Here in Jerusalem, inclusion is not (yet) the norm, and parents often pay out of pocket for services in order to cover needs beyond the mandatory in-class-aide-hours covered by the Ministry of Education. This is a tremendous financial burden on families of children with special needs, and Shutaf is working tirelessly to advocate for more state-mandated services.
At the same time, we focus on helping schools learn how to create a sense of welcome for each child. This means making a plan for the teacher and the class, the parent committee (who need to learn and understand the issues more fully), and the teaching staff at all levels, who need the opportunity to reflect personally about their feelings on issues of inclusion, to ask questions, and to make commitments to the inclusion decisions being made as a school community.
Our work at this one school, to help this one child, didn’t mean we had baked a perfect soufflé – not yet – but it did mean we made a first step towards moving forward together, as a community to teach this school—and many others—what it means to see a child, family and experience holistically. The classroom workshops we led were received positively. Those workshops were aimed at exploring the need for caring and understanding between students, and we offered them to two classes, on the grade-level of the child in question.
Our plan is to offer more workshops for more classes in this school, and eventually, also offer some in-depth staff development over the next few months.
To paraphrase Neil Armstrong, it’s one small step for inclusion, one giant leap for a whole community.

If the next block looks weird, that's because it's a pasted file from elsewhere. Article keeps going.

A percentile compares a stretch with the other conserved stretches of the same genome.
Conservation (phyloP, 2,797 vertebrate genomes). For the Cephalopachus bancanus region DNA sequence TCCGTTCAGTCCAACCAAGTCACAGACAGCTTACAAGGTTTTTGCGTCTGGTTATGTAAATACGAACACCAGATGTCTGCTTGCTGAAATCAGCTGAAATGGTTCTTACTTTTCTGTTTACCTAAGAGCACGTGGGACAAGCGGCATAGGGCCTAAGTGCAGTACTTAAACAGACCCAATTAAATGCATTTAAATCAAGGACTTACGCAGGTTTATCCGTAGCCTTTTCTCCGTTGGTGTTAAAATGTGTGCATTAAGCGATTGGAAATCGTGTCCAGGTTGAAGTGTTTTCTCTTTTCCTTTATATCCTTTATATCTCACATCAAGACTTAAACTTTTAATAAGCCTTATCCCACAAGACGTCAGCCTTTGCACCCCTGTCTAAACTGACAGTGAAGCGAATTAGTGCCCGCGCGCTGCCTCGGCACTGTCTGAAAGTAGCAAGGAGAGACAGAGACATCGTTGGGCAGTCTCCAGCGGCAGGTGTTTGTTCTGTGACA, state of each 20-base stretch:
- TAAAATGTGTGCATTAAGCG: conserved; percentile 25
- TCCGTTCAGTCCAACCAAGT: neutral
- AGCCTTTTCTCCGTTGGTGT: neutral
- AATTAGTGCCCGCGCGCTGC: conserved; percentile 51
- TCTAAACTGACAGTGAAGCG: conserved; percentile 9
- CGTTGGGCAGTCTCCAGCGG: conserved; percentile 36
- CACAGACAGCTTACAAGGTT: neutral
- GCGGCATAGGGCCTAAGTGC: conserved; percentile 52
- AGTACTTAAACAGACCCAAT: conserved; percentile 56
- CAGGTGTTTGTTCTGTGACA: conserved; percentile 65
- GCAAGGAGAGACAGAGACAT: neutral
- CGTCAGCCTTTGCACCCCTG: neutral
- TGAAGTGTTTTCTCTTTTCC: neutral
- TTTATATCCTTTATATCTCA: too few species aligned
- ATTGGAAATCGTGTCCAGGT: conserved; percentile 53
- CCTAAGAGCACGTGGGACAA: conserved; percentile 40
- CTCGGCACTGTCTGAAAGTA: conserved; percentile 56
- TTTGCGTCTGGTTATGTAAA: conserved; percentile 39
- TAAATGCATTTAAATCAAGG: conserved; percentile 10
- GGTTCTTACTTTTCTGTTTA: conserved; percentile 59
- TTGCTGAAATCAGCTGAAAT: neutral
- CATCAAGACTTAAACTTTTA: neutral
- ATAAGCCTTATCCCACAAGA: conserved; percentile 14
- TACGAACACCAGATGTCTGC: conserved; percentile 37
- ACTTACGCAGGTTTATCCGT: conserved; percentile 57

The building blocks of a school that successfully includes a child and family with special needs aren’t so different from you might need for a perfect dinner party: planning, commitment, thoughtful preparation, evaluation and assessment.
This is what we call a recipe for long-term success.
“Education holds the key to changing the world and making it better. For education to achieve all that it can, we must have teachers who believe in the moral, ethical, Jewish ideas we teach and who are committed to inspiring their students”
—Rabbi David Eliach, A Covenant of Dreams: Realizing the Promise of Jewish Education, 2009
“There are children, grownups, everywhere
That would love to hear your voices
Singing for our health to be bright
So that we can join together...and paint our world with healing and hope”
-From the original song, Painting Our World with Healing Hope, by Karina and Debora Zilberman
“Families that share stories about parents and grandparents, about triumphs and failures, provide powerful models for children. Children understand who they are in the world not only through their individual experience, but through the filters of family stories that provide a sense of identity through historical time...Through sharing the past, families recreate themselves in the present, and project themselves into the future.”
—“Do You Know…” The power of family history in adolescent identity and well-being
Read more about Dr. Marshall Duke and his work, here.
“There are people out there who are educating their hearts as we speak. They’re getting on with the work, they’re loving their kids, they’re loving their students, they’re loving their communities. We must retrain our vision toward those people—we must develop eyes to see and ears to hear where that love is already happening—that is worth our energy and our care and our time, to tend that love, to show that love ourselves.”
—Krista Tippett, Founder and CEO, The On Being Project